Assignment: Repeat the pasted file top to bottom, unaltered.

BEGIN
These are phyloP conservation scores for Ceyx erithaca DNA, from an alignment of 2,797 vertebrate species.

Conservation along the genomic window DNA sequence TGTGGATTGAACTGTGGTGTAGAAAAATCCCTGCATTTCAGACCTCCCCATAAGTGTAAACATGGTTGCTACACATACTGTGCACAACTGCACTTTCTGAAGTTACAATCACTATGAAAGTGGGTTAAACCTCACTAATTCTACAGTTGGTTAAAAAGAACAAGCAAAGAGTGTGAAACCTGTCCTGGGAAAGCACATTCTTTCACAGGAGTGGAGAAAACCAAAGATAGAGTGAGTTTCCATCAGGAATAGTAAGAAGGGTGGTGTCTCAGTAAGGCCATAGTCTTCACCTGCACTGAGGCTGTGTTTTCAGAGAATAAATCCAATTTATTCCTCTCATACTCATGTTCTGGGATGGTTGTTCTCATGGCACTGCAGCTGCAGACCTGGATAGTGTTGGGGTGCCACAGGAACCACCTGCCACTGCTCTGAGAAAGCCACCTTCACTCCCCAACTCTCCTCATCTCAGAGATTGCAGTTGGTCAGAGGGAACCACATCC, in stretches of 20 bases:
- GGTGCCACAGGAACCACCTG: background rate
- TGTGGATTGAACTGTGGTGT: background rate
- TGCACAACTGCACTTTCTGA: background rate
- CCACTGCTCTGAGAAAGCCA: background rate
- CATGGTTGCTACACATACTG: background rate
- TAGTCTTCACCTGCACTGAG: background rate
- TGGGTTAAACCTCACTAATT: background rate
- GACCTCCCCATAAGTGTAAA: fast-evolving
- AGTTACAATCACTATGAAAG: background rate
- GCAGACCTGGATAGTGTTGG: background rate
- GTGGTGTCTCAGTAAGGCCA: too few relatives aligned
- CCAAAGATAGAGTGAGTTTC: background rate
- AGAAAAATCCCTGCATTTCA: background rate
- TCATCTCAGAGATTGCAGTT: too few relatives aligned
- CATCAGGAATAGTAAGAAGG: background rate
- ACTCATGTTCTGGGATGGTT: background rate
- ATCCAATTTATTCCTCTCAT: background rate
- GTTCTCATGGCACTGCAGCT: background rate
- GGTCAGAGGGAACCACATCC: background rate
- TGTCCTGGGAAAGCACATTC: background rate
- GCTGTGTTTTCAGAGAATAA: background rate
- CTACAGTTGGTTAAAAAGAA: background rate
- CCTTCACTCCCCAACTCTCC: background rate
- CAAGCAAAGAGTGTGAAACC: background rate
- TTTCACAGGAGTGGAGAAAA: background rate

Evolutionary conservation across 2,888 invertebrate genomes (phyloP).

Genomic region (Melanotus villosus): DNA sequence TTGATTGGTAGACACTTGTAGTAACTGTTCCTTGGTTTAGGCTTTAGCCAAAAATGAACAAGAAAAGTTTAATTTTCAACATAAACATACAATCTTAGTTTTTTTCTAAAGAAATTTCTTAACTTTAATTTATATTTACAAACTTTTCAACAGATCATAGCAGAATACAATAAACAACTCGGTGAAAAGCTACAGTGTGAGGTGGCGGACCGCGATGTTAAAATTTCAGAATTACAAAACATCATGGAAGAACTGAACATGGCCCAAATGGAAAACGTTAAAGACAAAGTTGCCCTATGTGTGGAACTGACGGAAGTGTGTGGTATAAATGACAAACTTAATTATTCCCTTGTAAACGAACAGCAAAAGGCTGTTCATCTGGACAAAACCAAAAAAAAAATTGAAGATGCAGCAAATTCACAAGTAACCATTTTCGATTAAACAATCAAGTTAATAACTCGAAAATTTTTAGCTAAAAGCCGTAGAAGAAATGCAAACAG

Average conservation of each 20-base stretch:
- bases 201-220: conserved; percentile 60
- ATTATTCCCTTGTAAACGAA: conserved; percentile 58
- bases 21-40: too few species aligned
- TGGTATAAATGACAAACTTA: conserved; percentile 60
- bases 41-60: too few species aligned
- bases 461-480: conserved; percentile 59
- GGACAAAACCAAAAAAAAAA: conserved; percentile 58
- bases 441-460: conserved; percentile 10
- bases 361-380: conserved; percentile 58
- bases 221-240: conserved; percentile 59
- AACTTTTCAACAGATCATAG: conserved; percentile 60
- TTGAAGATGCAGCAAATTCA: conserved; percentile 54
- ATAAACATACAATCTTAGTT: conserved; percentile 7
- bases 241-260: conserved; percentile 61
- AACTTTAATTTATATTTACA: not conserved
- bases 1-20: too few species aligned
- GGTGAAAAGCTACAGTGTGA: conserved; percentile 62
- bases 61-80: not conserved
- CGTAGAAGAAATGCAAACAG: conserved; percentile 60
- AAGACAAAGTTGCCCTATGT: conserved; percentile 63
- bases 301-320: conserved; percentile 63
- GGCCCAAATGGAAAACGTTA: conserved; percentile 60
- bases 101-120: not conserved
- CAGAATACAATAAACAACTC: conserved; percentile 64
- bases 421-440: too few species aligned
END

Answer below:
These are phyloP conservation scores for Ceyx erithaca DNA, from an alignment of 2,797 vertebrate species.

Conservation along the genomic window DNA sequence TGTGGATTGAACTGTGGTGTAGAAAAATCCCTGCATTTCAGACCTCCCCATAAGTGTAAACATGGTTGCTACACATACTGTGCACAACTGCACTTTCTGAAGTTACAATCACTATGAAAGTGGGTTAAACCTCACTAATTCTACAGTTGGTTAAAAAGAACAAGCAAAGAGTGTGAAACCTGTCCTGGGAAAGCACATTCTTTCACAGGAGTGGAGAAAACCAAAGATAGAGTGAGTTTCCATCAGGAATAGTAAGAAGGGTGGTGTCTCAGTAAGGCCATAGTCTTCACCTGCACTGAGGCTGTGTTTTCAGAGAATAAATCCAATTTATTCCTCTCATACTCATGTTCTGGGATGGTTGTTCTCATGGCACTGCAGCTGCAGACCTGGATAGTGTTGGGGTGCCACAGGAACCACCTGCCACTGCTCTGAGAAAGCCACCTTCACTCCCCAACTCTCCTCATCTCAGAGATTGCAGTTGGTCAGAGGGAACCACATCC, in stretches of 20 bases:
- GGTGCCACAGGAACCACCTG: background rate
- TGTGGATTGAACTGTGGTGT: background rate
- TGCACAACTGCACTTTCTGA: background rate
- CCACTGCTCTGAGAAAGCCA: background rate
- CATGGTTGCTACACATACTG: background rate
- TAGTCTTCACCTGCACTGAG: background rate
- TGGGTTAAACCTCACTAATT: background rate
- GACCTCCCCATAAGTGTAAA: fast-evolving
- AGTTACAATCACTATGAAAG: background rate
- GCAGACCTGGATAGTGTTGG: background rate
- GTGGTGTCTCAGTAAGGCCA: too few relatives aligned
- CCAAAGATAGAGTGAGTTTC: background rate
- AGAAAAATCCCTGCATTTCA: background rate
- TCATCTCAGAGATTGCAGTT: too few relatives aligned
- CATCAGGAATAGTAAGAAGG: background rate
- ACTCATGTTCTGGGATGGTT: background rate
- ATCCAATTTATTCCTCTCAT: background rate
- GTTCTCATGGCACTGCAGCT: background rate
- GGTCAGAGGGAACCACATCC: background rate
- TGTCCTGGGAAAGCACATTC: background rate
- GCTGTGTTTTCAGAGAATAA: background rate
- CTACAGTTGGTTAAAAAGAA: background rate
- CCTTCACTCCCCAACTCTCC: background rate
- CAAGCAAAGAGTGTGAAACC: background rate
- TTTCACAGGAGTGGAGAAAA: background rate

Evolutionary conservation across 2,888 invertebrate genomes (phyloP).

Genomic region (Melanotus villosus): DNA sequence TTGATTGGTAGACACTTGTAGTAACTGTTCCTTGGTTTAGGCTTTAGCCAAAAATGAACAAGAAAAGTTTAATTTTCAACATAAACATACAATCTTAGTTTTTTTCTAAAGAAATTTCTTAACTTTAATTTATATTTACAAACTTTTCAACAGATCATAGCAGAATACAATAAACAACTCGGTGAAAAGCTACAGTGTGAGGTGGCGGACCGCGATGTTAAAATTTCAGAATTACAAAACATCATGGAAGAACTGAACATGGCCCAAATGGAAAACGTTAAAGACAAAGTTGCCCTATGTGTGGAACTGACGGAAGTGTGTGGTATAAATGACAAACTTAATTATTCCCTTGTAAACGAACAGCAAAAGGCTGTTCATCTGGACAAAACCAAAAAAAAAATTGAAGATGCAGCAAATTCACAAGTAACCATTTTCGATTAAACAATCAAGTTAATAACTCGAAAATTTTTAGCTAAAAGCCGTAGAAGAAATGCAAACAG

Average conservation of each 20-base stretch:
- bases 201-220: conserved; percentile 60
- ATTATTCCCTTGTAAACGAA: conserved; percentile 58
- bases 21-40: too few species aligned
- TGGTATAAATGACAAACTTA: conserved; percentile 60
- bases 41-60: too few species aligned
- bases 461-480: conserved; percentile 59
- GGACAAAACCAAAAAAAAAA: conserved; percentile 58
- bases 441-460: conserved; percentile 10
- bases 361-380: conserved; percentile 58
- bases 221-240: conserved; percentile 59
- AACTTTTCAACAGATCATAG: conserved; percentile 60
- TTGAAGATGCAGCAAATTCA: conserved; percentile 54
- ATAAACATACAATCTTAGTT: conserved; percentile 7
- bases 241-260: conserved; percentile 61
- AACTTTAATTTATATTTACA: not conserved
- bases 1-20: too few species aligned
- GGTGAAAAGCTACAGTGTGA: conserved; percentile 62
- bases 61-80: not conserved
- CGTAGAAGAAATGCAAACAG: conserved; percentile 60
- AAGACAAAGTTGCCCTATGT: conserved; percentile 63
- bases 301-320: conserved; percentile 63
- GGCCCAAATGGAAAACGTTA: conserved; percentile 60
- bases 101-120: not conserved
- CAGAATACAATAAACAACTC: conserved; percentile 64
- bases 421-440: too few species aligned